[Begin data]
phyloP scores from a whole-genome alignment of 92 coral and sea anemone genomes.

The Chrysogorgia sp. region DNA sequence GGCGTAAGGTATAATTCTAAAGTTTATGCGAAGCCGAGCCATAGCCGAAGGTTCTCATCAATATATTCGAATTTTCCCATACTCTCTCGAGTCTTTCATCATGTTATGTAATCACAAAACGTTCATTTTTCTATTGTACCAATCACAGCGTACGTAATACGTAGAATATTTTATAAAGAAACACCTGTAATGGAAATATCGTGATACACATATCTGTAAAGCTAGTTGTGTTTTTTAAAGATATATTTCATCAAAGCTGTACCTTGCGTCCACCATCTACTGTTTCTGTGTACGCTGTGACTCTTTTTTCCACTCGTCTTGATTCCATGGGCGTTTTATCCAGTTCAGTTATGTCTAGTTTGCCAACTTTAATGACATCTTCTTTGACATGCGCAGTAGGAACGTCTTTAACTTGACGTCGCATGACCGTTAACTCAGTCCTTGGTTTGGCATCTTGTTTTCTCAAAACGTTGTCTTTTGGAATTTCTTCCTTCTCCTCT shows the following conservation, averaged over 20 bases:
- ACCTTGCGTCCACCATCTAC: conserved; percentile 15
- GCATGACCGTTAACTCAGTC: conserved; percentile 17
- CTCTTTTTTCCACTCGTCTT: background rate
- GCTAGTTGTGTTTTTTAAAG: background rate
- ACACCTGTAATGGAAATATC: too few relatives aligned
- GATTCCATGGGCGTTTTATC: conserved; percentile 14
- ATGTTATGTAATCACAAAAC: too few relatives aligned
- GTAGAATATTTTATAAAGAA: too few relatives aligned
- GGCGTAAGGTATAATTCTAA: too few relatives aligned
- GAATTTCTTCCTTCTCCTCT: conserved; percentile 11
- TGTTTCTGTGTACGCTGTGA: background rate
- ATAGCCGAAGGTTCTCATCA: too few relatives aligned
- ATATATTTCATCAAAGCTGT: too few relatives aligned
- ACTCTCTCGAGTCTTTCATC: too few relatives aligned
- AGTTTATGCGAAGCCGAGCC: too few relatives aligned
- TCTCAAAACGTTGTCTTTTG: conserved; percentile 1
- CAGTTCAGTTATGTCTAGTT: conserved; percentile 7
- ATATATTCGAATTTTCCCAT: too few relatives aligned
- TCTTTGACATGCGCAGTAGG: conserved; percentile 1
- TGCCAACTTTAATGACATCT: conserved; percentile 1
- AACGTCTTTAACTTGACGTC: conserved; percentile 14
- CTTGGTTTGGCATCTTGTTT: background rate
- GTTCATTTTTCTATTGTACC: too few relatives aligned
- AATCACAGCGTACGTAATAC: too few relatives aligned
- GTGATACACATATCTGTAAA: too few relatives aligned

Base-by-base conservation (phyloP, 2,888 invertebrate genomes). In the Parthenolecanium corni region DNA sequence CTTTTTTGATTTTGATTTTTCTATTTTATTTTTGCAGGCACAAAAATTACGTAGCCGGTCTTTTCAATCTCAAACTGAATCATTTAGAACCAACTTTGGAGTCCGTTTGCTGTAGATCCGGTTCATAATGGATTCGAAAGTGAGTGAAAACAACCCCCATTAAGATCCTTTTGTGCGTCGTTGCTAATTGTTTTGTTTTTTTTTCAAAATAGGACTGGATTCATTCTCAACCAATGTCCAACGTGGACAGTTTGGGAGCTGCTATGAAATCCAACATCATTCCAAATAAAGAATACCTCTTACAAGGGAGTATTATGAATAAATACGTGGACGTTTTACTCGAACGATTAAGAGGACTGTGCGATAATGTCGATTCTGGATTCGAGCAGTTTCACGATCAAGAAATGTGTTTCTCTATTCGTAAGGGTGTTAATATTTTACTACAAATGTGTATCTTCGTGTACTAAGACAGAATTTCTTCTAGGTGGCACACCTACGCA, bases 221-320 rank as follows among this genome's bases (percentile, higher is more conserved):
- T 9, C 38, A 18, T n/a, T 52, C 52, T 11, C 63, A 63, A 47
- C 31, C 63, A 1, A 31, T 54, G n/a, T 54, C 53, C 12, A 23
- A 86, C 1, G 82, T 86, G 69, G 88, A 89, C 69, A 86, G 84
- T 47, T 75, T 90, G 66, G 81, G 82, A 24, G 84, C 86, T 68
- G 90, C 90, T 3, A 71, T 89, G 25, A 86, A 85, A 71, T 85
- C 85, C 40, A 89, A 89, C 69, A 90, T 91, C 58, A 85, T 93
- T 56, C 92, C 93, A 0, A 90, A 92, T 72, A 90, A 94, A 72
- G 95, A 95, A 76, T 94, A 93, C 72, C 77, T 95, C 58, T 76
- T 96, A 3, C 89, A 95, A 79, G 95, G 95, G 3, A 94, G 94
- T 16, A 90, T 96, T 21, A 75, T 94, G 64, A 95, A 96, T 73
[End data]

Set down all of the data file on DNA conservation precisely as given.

phyloP scores from a whole-genome alignment of 92 coral and sea anemone genomes.

The Chrysogorgia sp. region DNA sequence GGCGTAAGGTATAATTCTAAAGTTTATGCGAAGCCGAGCCATAGCCGAAGGTTCTCATCAATATATTCGAATTTTCCCATACTCTCTCGAGTCTTTCATCATGTTATGTAATCACAAAACGTTCATTTTTCTATTGTACCAATCACAGCGTACGTAATACGTAGAATATTTTATAAAGAAACACCTGTAATGGAAATATCGTGATACACATATCTGTAAAGCTAGTTGTGTTTTTTAAAGATATATTTCATCAAAGCTGTACCTTGCGTCCACCATCTACTGTTTCTGTGTACGCTGTGACTCTTTTTTCCACTCGTCTTGATTCCATGGGCGTTTTATCCAGTTCAGTTATGTCTAGTTTGCCAACTTTAATGACATCTTCTTTGACATGCGCAGTAGGAACGTCTTTAACTTGACGTCGCATGACCGTTAACTCAGTCCTTGGTTTGGCATCTTGTTTTCTCAAAACGTTGTCTTTTGGAATTTCTTCCTTCTCCTCT shows the following conservation, averaged over 20 bases:
- ACCTTGCGTCCACCATCTAC: conserved; percentile 15
- GCATGACCGTTAACTCAGTC: conserved; percentile 17
- CTCTTTTTTCCACTCGTCTT: background rate
- GCTAGTTGTGTTTTTTAAAG: background rate
- ACACCTGTAATGGAAATATC: too few relatives aligned
- GATTCCATGGGCGTTTTATC: conserved; percentile 14
- ATGTTATGTAATCACAAAAC: too few relatives aligned
- GTAGAATATTTTATAAAGAA: too few relatives aligned
- GGCGTAAGGTATAATTCTAA: too few relatives aligned
- GAATTTCTTCCTTCTCCTCT: conserved; percentile 11
- TGTTTCTGTGTACGCTGTGA: background rate
- ATAGCCGAAGGTTCTCATCA: too few relatives aligned
- ATATATTTCATCAAAGCTGT: too few relatives aligned
- ACTCTCTCGAGTCTTTCATC: too few relatives aligned
- AGTTTATGCGAAGCCGAGCC: too few relatives aligned
- TCTCAAAACGTTGTCTTTTG: conserved; percentile 1
- CAGTTCAGTTATGTCTAGTT: conserved; percentile 7
- ATATATTCGAATTTTCCCAT: too few relatives aligned
- TCTTTGACATGCGCAGTAGG: conserved; percentile 1
- TGCCAACTTTAATGACATCT: conserved; percentile 1
- AACGTCTTTAACTTGACGTC: conserved; percentile 14
- CTTGGTTTGGCATCTTGTTT: background rate
- GTTCATTTTTCTATTGTACC: too few relatives aligned
- AATCACAGCGTACGTAATAC: too few relatives aligned
- GTGATACACATATCTGTAAA: too few relatives aligned

Base-by-base conservation (phyloP, 2,888 invertebrate genomes). In the Parthenolecanium corni region DNA sequence CTTTTTTGATTTTGATTTTTCTATTTTATTTTTGCAGGCACAAAAATTACGTAGCCGGTCTTTTCAATCTCAAACTGAATCATTTAGAACCAACTTTGGAGTCCGTTTGCTGTAGATCCGGTTCATAATGGATTCGAAAGTGAGTGAAAACAACCCCCATTAAGATCCTTTTGTGCGTCGTTGCTAATTGTTTTGTTTTTTTTTCAAAATAGGACTGGATTCATTCTCAACCAATGTCCAACGTGGACAGTTTGGGAGCTGCTATGAAATCCAACATCATTCCAAATAAAGAATACCTCTTACAAGGGAGTATTATGAATAAATACGTGGACGTTTTACTCGAACGATTAAGAGGACTGTGCGATAATGTCGATTCTGGATTCGAGCAGTTTCACGATCAAGAAATGTGTTTCTCTATTCGTAAGGGTGTTAATATTTTACTACAAATGTGTATCTTCGTGTACTAAGACAGAATTTCTTCTAGGTGGCACACCTACGCA, bases 221-320 rank as follows among this genome's bases (percentile, higher is more conserved):
- T 9, C 38, A 18, T n/a, T 52, C 52, T 11, C 63, A 63, A 47
- C 31, C 63, A 1, A 31, T 54, G n/a, T 54, C 53, C 12, A 23
- A 86, C 1, G 82, T 86, G 69, G 88, A 89, C 69, A 86, G 84
- T 47, T 75, T 90, G 66, G 81, G 82, A 24, G 84, C 86, T 68
- G 90, C 90, T 3, A 71, T 89, G 25, A 86, A 85, A 71, T 85
- C 85, C 40, A 89, A 89, C 69, A 90, T 91, C 58, A 85, T 93
- T 56, C 92, C 93, A 0, A 90, A 92, T 72, A 90, A 94, A 72
- G 95, A 95, A 76, T 94, A 93, C 72, C 77, T 95, C 58, T 76
- T 96, A 3, C 89, A 95, A 79, G 95, G 95, G 3, A 94, G 94
- T 16, A 90, T 96, T 21, A 75, T 94, G 64, A 95, A 96, T 73